Marcel Pérès


Much of the so-called early music revival was carried out in a uniform, polished, and reserved vocal style. English vocal ensembles such as the Tallis Scholars, the Hilliard Ensemble, and Gothic Voices replaced earlier excesses of vivid instrumental sonorities, with a placid, crystal-clear, and impeccably tuned sound; the singing of plainchant, likewise, most often was heard in the reserved regularity of the Solemnes monastic sound. Yet alongside this elegant and polished sound, a minority of French singers and conductors maintained an alternative acoustical ideal: vibrant and expressive, experimental and exciting. Marcel Pérès, perhaps the greatest iconoclast among the early music performers of his generation, challenges his audience to rethink how we hear musical repertories from the tenth to the eighteenth centuries.

Pérès studied organ at the Conservatory of Nice, followed by advanced work at London's Royal School of Church Music and the Studio of Ancient Music in Montreal. Upon his return to Europe in 1979, Pérès devoted his major efforts to the study and performance of various medieval repertories, seeking in each to meld musicological, theoretical, and performative perspectives to vivify the music of a particular place and time. In 1982, he founded the Ensemble Organum for these interpretive researches. Ensemble Organum moved from the Abbey of Sénanque to a permanent home at the Foundation Royaumont; Pérès serves as director of the Association pour la Recherche et l'Interprétation des Musiques Médiévales.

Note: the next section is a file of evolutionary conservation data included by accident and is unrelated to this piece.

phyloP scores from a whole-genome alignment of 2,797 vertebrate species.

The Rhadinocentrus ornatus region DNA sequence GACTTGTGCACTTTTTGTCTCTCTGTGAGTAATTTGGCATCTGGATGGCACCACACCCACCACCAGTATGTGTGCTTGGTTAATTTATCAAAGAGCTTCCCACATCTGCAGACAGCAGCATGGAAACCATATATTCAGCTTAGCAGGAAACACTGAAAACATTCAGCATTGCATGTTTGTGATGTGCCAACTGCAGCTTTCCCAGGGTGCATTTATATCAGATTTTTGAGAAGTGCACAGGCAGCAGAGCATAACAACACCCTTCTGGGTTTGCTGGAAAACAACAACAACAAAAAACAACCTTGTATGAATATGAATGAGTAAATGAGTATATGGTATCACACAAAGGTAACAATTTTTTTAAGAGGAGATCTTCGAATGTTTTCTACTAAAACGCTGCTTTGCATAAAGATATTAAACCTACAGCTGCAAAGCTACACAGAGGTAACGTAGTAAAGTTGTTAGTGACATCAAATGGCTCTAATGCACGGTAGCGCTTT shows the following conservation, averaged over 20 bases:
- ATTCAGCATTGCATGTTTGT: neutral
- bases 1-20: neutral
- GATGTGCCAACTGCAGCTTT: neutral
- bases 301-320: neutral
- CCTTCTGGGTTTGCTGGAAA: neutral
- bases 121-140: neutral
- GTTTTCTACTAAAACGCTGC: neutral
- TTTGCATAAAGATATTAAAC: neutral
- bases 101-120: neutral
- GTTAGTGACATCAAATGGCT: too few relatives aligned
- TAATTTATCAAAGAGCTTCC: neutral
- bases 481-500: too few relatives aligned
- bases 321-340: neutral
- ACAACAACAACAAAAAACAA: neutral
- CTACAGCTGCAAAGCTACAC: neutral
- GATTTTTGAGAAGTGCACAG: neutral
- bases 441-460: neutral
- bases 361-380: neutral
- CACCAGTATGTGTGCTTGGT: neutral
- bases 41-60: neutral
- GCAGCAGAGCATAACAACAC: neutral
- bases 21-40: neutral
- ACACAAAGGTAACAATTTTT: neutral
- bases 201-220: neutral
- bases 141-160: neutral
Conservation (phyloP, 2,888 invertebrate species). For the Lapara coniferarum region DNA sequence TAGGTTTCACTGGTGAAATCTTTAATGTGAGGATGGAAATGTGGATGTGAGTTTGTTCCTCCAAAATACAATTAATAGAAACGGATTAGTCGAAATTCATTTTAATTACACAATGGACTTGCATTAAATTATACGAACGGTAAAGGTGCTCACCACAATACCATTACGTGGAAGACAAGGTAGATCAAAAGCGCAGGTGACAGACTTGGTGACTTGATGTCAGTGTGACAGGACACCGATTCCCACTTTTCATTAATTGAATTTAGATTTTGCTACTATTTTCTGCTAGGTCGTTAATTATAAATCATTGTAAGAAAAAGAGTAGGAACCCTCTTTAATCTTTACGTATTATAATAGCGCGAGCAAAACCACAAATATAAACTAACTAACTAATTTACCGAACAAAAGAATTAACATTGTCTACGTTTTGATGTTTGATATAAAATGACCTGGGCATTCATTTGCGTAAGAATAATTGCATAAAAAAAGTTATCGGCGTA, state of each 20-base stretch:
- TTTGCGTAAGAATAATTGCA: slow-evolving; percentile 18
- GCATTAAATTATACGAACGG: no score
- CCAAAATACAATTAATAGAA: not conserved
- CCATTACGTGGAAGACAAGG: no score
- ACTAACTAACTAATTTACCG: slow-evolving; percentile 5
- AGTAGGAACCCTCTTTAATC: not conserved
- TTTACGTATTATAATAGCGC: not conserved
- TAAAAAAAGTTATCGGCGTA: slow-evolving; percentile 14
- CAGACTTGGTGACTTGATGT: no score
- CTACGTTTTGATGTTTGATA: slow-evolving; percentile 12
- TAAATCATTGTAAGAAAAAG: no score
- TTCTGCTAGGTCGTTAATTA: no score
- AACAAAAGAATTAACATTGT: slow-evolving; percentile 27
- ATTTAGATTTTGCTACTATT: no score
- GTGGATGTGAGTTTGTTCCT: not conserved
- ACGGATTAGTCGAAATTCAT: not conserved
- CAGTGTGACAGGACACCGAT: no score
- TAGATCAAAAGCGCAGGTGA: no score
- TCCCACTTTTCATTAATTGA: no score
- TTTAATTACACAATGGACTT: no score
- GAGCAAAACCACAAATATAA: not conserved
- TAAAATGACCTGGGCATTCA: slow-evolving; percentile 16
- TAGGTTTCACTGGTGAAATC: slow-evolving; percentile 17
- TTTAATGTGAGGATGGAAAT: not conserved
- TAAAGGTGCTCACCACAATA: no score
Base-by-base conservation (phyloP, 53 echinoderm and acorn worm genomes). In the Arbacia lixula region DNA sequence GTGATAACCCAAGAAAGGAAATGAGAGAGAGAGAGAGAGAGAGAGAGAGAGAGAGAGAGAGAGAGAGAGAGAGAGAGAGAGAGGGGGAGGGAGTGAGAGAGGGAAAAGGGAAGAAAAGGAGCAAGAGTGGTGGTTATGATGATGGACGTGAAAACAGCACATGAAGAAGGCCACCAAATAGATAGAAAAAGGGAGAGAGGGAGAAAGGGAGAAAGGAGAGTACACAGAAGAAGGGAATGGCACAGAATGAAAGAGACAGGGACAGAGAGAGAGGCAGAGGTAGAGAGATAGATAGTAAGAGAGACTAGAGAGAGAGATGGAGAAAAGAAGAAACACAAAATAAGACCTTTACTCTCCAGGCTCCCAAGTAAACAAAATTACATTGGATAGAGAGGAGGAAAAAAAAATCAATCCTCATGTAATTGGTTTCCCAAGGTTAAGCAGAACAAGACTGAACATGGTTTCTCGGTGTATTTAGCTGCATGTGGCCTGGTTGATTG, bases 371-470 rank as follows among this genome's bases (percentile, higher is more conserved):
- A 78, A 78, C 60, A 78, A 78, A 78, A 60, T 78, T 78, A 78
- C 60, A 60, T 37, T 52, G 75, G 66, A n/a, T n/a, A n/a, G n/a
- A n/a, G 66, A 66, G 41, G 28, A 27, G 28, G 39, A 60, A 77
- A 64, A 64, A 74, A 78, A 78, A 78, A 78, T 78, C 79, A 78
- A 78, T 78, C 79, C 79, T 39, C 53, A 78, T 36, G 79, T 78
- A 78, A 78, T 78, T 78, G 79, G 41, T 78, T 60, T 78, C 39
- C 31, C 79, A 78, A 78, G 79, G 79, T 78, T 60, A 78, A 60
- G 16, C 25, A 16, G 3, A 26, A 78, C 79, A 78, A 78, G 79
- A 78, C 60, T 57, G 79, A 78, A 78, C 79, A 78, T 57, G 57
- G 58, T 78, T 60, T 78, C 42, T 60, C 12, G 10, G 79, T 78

Every year, Pérès and his singers (many of them Corsicans, trained in various living traditions of improvisation) approach a single medieval repertory. They research the earliest manuscript and theoretical sources, but submit the historical evidence to an experimental approach in performance. They seek to involve innovative vocal timbres, improvisatory and ornamentation practices, and highly localized acoustical theories to each new project. The results never fail to surprise, from a series of careful studies of the many different local traditions and performing styles of medieval religious chant (Mozarabic, Beneventan, Cictercian, Byzantine, Syriac, etc.), to re-creations of Lauda-based mystery plays, to daring reinterpretations of both the early polyphony of the Notre Dame school and Machaut, but also the better-known Palestrina, Josquin, and Ockeghem; their projects even include an archeological recovery of eighteenth century Parisian chant and organ improvisation. Each recording produces a vital sonic picture of historical music not relegated to a museum pedestal, but rather presented as a "new event...emerging from the uninterrupted flux of a tradition whose authenticity is a source of creativity."